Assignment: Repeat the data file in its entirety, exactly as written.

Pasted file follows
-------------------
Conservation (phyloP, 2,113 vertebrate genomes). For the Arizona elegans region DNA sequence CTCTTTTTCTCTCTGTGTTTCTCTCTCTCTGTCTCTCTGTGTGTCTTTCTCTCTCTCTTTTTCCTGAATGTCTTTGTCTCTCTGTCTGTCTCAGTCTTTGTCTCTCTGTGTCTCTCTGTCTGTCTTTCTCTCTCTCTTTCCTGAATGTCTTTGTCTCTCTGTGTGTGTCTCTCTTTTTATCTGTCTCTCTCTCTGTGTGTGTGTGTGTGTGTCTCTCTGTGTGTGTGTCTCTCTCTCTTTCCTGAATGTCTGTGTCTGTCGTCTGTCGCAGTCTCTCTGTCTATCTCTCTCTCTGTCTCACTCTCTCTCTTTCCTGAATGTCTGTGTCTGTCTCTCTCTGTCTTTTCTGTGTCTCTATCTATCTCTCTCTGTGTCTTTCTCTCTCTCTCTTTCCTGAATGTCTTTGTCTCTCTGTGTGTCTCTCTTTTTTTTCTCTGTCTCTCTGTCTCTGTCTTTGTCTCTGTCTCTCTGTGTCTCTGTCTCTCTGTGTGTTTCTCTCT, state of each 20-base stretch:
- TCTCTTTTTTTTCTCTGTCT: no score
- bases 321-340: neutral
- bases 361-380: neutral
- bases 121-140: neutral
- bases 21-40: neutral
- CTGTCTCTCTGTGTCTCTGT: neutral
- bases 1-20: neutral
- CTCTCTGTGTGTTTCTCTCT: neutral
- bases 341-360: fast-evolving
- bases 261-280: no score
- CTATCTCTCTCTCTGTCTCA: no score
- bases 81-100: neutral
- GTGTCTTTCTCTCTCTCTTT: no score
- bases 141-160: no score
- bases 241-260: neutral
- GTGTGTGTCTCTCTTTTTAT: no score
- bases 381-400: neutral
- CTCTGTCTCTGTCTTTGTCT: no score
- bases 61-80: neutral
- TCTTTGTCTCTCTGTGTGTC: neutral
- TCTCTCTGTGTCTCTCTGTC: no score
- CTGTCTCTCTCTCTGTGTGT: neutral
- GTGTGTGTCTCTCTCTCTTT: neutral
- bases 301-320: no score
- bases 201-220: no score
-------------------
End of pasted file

Conservation (phyloP, 2,113 vertebrate genomes). For the Arizona elegans region DNA sequence CTCTTTTTCTCTCTGTGTTTCTCTCTCTCTGTCTCTCTGTGTGTCTTTCTCTCTCTCTTTTTCCTGAATGTCTTTGTCTCTCTGTCTGTCTCAGTCTTTGTCTCTCTGTGTCTCTCTGTCTGTCTTTCTCTCTCTCTTTCCTGAATGTCTTTGTCTCTCTGTGTGTGTCTCTCTTTTTATCTGTCTCTCTCTCTGTGTGTGTGTGTGTGTGTCTCTCTGTGTGTGTGTCTCTCTCTCTTTCCTGAATGTCTGTGTCTGTCGTCTGTCGCAGTCTCTCTGTCTATCTCTCTCTCTGTCTCACTCTCTCTCTTTCCTGAATGTCTGTGTCTGTCTCTCTCTGTCTTTTCTGTGTCTCTATCTATCTCTCTCTGTGTCTTTCTCTCTCTCTCTTTCCTGAATGTCTTTGTCTCTCTGTGTGTCTCTCTTTTTTTTCTCTGTCTCTCTGTCTCTGTCTTTGTCTCTGTCTCTCTGTGTCTCTGTCTCTCTGTGTGTTTCTCTCT, state of each 20-base stretch:
- TCTCTTTTTTTTCTCTGTCT: no score
- bases 321-340: neutral
- bases 361-380: neutral
- bases 121-140: neutral
- bases 21-40: neutral
- CTGTCTCTCTGTGTCTCTGT: neutral
- bases 1-20: neutral
- CTCTCTGTGTGTTTCTCTCT: neutral
- bases 341-360: fast-evolving
- bases 261-280: no score
- CTATCTCTCTCTCTGTCTCA: no score
- bases 81-100: neutral
- GTGTCTTTCTCTCTCTCTTT: no score
- bases 141-160: no score
- bases 241-260: neutral
- GTGTGTGTCTCTCTTTTTAT: no score
- bases 381-400: neutral
- CTCTGTCTCTGTCTTTGTCT: no score
- bases 61-80: neutral
- TCTTTGTCTCTCTGTGTGTC: neutral
- TCTCTCTGTGTCTCTCTGTC: no score
- CTGTCTCTCTCTCTGTGTGT: neutral
- GTGTGTGTCTCTCTCTCTTT: neutral
- bases 301-320: no score
- bases 201-220: no score